Like writing itself, it's so much better once you've done it, once it's over, and once a bit more practice is under your belt.

When I planned to read at my book's launch party in Brooklyn at the end of 2018, I had no idea if I would burst into tears in front of everyone, or if I would kind of just disassociate in order to get it over with. Turns out, it was a mix of both. When I got to the microphone stand, I noticed my hands visibly shaking as I clutched my book to read on stage. I had to take a deep pause while performing a poem I knew mostly by heart because the impact of saying these things out loud — and in front of an audience — overwhelmed me so much. But when it was over, I had such a feeling of beautiful joy of having done it in the first place. I had such sweet relief that it was over. Like writing itself, it's so much better once you've done it, once it's over, and once a bit more practice is under your belt.

After my performance, some people came up to me and said "I had no idea that happened to you." Those comments make it really difficult to perform because I'm not revealing things to get sympathy; I'm simply trying to find a place where my art fits. Even worse, a few people went up to my boyfriend and asked him how he felt about me reading love poems, or as the people asking him put it, "poems about you." It felt awful to have my work totally reduced to what my male partner thought, especially when certain poems weren't even about him. That's something I'll always have to deal with in poetry, though. I can't change how the reader perceives my work, and that's also part of the magic of it all. For every four people who respond to my work in relation to what my boyfriend may think, there's one person who is really moved by it, and who needed to hear what I had to say in that moment. That's what ultimately makes it worth it to me.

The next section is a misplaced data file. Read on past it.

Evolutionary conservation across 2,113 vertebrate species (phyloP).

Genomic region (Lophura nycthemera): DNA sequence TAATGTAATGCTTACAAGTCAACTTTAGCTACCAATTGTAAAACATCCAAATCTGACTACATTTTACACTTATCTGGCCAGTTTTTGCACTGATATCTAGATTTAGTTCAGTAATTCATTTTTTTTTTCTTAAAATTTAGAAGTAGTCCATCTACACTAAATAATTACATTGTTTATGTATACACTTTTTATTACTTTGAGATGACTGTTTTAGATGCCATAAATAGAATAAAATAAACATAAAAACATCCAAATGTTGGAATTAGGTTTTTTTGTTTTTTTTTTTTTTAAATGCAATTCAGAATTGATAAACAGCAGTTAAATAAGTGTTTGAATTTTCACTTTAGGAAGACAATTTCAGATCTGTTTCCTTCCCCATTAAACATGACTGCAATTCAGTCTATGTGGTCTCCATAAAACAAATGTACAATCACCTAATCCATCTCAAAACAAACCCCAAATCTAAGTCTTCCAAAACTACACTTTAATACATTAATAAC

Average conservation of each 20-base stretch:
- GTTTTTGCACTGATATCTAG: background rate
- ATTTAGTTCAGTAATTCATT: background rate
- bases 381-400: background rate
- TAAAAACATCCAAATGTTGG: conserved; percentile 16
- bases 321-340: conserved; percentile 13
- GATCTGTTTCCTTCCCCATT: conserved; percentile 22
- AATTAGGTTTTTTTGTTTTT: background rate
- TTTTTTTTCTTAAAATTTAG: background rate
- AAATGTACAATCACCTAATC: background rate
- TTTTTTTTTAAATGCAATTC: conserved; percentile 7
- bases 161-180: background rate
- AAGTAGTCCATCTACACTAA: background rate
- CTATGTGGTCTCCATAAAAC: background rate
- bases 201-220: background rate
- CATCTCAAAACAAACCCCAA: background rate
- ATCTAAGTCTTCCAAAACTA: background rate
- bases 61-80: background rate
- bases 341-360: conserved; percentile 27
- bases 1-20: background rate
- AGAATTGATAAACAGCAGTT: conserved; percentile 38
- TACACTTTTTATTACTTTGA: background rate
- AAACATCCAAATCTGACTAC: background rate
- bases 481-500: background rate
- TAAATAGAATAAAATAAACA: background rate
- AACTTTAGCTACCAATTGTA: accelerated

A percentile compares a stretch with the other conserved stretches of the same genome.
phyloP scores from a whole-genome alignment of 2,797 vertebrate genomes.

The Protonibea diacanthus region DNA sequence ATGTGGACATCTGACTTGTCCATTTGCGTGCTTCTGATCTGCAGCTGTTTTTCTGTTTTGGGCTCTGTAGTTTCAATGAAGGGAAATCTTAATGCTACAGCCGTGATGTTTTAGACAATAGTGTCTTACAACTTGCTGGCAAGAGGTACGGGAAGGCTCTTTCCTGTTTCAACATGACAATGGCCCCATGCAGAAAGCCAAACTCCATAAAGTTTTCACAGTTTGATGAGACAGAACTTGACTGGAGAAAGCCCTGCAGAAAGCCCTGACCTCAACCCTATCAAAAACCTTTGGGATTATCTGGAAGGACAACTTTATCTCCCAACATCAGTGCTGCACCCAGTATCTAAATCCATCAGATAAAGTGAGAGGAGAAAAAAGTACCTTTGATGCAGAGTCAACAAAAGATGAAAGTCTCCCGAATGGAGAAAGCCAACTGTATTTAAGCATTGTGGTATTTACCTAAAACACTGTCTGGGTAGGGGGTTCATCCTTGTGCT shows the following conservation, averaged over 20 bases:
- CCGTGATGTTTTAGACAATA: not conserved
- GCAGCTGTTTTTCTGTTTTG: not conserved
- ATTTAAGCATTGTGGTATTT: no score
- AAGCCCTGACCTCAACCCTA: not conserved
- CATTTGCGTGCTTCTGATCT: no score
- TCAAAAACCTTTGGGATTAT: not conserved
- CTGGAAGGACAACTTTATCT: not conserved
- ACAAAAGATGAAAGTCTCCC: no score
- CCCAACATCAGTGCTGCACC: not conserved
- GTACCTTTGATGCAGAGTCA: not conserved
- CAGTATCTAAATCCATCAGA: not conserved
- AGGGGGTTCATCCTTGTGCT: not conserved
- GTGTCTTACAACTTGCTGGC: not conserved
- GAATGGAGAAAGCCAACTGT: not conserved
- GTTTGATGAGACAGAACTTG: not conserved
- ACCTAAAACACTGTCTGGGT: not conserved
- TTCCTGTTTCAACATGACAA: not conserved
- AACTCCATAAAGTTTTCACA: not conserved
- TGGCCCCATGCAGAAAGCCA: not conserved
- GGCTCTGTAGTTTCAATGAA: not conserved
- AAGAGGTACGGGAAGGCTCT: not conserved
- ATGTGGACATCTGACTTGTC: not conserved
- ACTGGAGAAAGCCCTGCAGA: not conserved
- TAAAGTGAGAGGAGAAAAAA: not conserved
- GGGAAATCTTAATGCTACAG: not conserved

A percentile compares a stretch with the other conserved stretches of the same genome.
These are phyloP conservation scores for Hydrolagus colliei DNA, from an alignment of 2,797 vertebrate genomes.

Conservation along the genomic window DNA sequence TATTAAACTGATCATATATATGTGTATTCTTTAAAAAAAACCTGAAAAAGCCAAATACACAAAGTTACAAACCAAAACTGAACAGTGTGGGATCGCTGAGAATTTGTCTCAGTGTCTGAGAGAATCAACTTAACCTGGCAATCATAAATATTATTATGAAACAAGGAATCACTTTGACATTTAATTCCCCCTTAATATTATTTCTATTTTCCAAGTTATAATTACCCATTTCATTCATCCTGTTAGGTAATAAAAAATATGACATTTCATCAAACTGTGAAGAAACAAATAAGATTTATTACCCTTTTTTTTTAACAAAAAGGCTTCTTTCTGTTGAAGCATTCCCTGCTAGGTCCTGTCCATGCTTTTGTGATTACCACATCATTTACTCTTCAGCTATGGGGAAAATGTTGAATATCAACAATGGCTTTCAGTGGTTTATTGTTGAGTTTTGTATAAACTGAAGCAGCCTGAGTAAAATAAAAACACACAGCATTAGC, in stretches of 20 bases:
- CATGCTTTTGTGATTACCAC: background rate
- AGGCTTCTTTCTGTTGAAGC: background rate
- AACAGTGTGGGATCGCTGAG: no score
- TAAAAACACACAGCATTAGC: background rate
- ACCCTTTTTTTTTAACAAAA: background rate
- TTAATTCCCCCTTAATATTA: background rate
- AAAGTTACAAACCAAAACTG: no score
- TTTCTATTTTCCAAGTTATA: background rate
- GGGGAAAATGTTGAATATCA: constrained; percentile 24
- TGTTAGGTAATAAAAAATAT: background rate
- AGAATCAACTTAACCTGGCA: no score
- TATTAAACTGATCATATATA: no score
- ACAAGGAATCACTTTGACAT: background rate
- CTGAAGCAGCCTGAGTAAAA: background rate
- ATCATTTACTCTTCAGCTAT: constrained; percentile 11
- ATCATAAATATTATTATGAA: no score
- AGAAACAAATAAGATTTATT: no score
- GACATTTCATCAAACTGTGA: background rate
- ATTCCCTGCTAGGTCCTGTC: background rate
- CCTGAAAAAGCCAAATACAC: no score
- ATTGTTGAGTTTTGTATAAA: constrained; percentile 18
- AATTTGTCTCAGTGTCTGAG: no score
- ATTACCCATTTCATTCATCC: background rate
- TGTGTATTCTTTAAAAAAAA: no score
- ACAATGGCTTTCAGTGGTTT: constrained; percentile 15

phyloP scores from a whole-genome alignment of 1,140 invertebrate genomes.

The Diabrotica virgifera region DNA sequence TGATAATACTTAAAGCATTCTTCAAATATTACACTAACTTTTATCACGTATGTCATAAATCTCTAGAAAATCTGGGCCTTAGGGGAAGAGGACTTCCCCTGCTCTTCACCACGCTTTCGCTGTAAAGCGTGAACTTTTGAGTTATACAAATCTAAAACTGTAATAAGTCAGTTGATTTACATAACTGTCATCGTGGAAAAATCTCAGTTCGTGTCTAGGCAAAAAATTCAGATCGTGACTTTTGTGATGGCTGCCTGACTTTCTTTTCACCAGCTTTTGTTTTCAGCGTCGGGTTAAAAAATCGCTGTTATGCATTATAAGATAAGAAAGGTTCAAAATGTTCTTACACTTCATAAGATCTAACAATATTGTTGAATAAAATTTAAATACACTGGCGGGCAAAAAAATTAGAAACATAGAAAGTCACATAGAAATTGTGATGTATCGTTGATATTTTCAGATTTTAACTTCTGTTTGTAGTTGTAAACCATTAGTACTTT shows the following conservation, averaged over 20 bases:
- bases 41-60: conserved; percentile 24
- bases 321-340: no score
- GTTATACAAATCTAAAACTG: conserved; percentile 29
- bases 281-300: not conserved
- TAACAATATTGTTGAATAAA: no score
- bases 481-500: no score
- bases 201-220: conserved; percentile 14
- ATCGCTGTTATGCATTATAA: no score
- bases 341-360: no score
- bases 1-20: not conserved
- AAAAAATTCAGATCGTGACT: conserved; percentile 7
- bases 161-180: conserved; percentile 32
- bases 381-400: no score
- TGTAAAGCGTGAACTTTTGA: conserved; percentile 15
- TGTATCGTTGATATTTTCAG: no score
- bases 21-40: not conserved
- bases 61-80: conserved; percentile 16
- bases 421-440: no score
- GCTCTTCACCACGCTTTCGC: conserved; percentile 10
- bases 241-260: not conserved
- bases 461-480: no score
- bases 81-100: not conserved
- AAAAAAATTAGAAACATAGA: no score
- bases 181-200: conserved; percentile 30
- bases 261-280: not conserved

I've performed my work a few more times since that first book launch, and it still hasn't gotten any easier. I even introduced a poet last weekend — and didn't even have to read my work at all — and still trembled as I got on stage. I know it'll only get better if I keep doing it, but I'm also trying to be OK with how hard it is for me right now. I know my overwhelming nerves come from my absolute devotion to the craft. I still tremble when I introduce a poet in a room of poets because I'm so damn grateful to be there in the first place. I can't believe I am even considered a poet at these events, even though my book has been out and in stores for several months now.

I think it's true when "they" say doing something that scares you is how you grow. I think if something scares you, it means you really care about it, and to even have one thing that you care about that much is a precious gift that you should always hold on to.